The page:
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Benelli 1130 Tre-K motorcycle review

Just because you want to take the adventurous route doesn’t mean you have to suffer an ugly bike.

The Benelli 1130 Tre-K and Tre-K Amazonas not only tackle the rougher stuff, but also do it with Italian flair and pinache (or the Italian equivalent).

It doesn’t have the electronic trickery of the BMW R 1200 GS, Ducati Multistrada, Moto Guzzi Stelvio or Triumph Explorer, but it also doesn’t cost near as much.

The Tre-K starts at a low $16,990 ($18,490 ride away) and the Amazonas adds a bash plate, wave discs, longer and more adjustable suspension and handguards. It costs $17,590 ($19,390 ride away).

Ok, they don’t have ABS, traction control and electronically adjustable suspension, but it’s a lot prettier than the Ducati. in the fashion stakes, the Stelvio wins hands down, but the Guzzi starts at $20,990.

The Tre-K features the same 1131cc three-cylinder engine found in all other Benellis except for the entry level Tornado Naked Tre TnT 899 Century Racer.

It’s made in their Italian factory at Pesaro.

The engine is detuned in power from 118kW to 94kW and the torque is reduced from 120Nm to 112Nm, but the power and torque curves give more emphasis to the low to midrange revs with the maximum torque coming on song at 5000rpm.

This gives it a more tractable feel on dodgy back roads and makes touring that much more comfortable and stress-free.

There is also a power control button which is a feature of all Benellis. In standard mode it provides smooth acceleration response without any loss of peak power, while performance mode livens up the throttle response. You can switch between the two on the fly and it defaults to the last position when you next start the bike.Benelli TreK
Like most adventure bikes, you sit high (850mm and 880mm for the Amazonas), but the seat is narrow and at 182cm tall I had no problem getting both feet flat on the ground.

There is a handsome beak with an instrument pod way out in front so you get good vision of the LCD screen and dials.

On top is perched a stylish windscreen that can be adjusted to three positions with the turn of some knobs. You have to stop to make the adjustments, but it’s quick and easy.

I preferred it in the lower position where it directed clean air past my neck with no buffeting.

Up high, it protects from the rain, but creates some buffeting.

The seat is well contoured with firm but fair cushion for the sit-up-and-beg riding position. However, the saddle shape limits room to move forward and back which is a must to stay comfortable on long trips.

The wide bars were adjusted to their highest point yet could still be easily reached. They also feel comfortable while standing without the need of bar risers.

Not that you’ll be standing all that often as the footpegs are very narrow pieces of metal, like arrow heads. This bike is quite capable of tackling good quality dirt roads where you may want to stand, but you’ll need to fit other footpegs as these are too uncomfortable.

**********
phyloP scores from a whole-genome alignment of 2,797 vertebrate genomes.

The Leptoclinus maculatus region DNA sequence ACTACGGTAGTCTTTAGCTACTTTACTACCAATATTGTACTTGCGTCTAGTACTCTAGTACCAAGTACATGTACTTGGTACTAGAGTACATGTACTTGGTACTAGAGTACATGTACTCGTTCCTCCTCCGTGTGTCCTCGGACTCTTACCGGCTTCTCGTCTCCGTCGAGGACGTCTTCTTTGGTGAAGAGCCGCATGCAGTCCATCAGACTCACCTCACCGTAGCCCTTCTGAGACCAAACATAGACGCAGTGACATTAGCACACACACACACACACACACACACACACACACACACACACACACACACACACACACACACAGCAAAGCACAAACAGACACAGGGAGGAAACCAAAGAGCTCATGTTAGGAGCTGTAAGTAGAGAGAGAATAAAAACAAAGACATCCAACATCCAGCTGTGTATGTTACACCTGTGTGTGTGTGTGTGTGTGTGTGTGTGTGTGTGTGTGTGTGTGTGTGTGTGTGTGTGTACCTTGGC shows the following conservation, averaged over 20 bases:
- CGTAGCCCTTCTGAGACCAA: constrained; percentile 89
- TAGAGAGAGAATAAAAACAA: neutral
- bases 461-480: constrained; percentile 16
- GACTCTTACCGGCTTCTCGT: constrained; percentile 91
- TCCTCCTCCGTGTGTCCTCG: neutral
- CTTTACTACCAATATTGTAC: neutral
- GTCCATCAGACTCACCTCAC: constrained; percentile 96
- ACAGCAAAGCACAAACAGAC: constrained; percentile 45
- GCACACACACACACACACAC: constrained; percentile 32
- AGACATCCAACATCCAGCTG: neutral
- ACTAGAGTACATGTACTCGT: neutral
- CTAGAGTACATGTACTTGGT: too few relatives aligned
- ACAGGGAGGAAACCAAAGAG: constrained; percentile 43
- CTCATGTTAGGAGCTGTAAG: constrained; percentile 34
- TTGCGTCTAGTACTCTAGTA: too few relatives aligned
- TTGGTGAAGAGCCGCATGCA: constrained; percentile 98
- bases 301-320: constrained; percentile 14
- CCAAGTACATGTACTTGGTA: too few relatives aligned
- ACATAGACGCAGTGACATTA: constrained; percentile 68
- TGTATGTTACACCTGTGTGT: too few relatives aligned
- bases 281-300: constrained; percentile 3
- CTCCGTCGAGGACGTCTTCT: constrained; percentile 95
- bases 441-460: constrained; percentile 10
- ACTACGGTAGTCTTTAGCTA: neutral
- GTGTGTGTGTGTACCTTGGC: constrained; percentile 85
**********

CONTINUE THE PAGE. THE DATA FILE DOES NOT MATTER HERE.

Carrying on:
The suspension features non-adjustable Marzocchi forks on the TRe-K, but adjustable on the Amazonas, while the Sachs rear shock is adjustable for pre-load and rebound on both.

It feels plush and will tackle quite big hits such as potholes and occasional rocks so long as you get the settings right.

The limiting factor for off-road riding will be the rubber. Up front it has only a17-inch wheel with road-oriented rubber, while the rear has a 180 section. It’s no different from the Multistrada, except that the Ducati has electronic wizardry to help overcome traction and suspension issues and take the bike further into the rough than this will go.

Still, it’s a good most-roads tourer with a 22-litre tank just like the GS, optional panniers and comfortable pillion seat.

It’s just right for long days in the saddle. However, in summer the heat on the backs of your legs from under the seat may be a problem.

The soft yet rigid panniers easily clip into discreet pannier racks. They are expandable and will fit any full-size helmet except those with peaks. The panniers will also unclip quickly with the touch of a button and can’t be locked in place so security is a problem. Once off, you can carry them with the convenient handle or attach a shoulder strap so it becomes a handy carry bag.

Despite wide handlebars, the turning circle is not great for this type of bike and u-turns on narrow back roads will become a feet-down three-point-turn affair.

However, those bars give you a good feel for flicking around obstacle and holding the bike stable on bumpy roads at a cracking pace.

The optional bash plate still leaves a lot of exposed engine parts and the front-facing radiator will need a stone guard for gravel roads. It will also have to be removed to get at the oil filter, but it’s not a difficult job.

At low revs the bike stutters a little and conked out a few times, then became difficult to start when hot. However, its midrange punch is a delight and there is a delightful bark from the exhaust to soundtrack your ride.

This is an ideal bike for Australia’s poor-quality roads. It’s also got a commanding riding position for commuting, a comfortable cockpit for touring and a style that will turn heads.

Benelli 1130 Tre-K and Tre-K Amazonas

  • Price: Tre-K $16,990 ($18,490 ride away), Amazonas $17,590 ($19,390 ride away)
  • Engine: 1131cc 3-cylinder
  • Power: 94kW
  • Torque: 112Nm
  • Transmission: 6-speed, chain drive
  • Suspension: USD forks, Sachs shock
  • Brakes: 320/240mm wave discs, Brembo calipers
  • Seat: 850mm (880mm Amazonas)
  • Wheelbase: 1515mm
  • Dry weight: 208kg
  • Fuel: 22-litre tank
  • Available: Motolife, Caloundra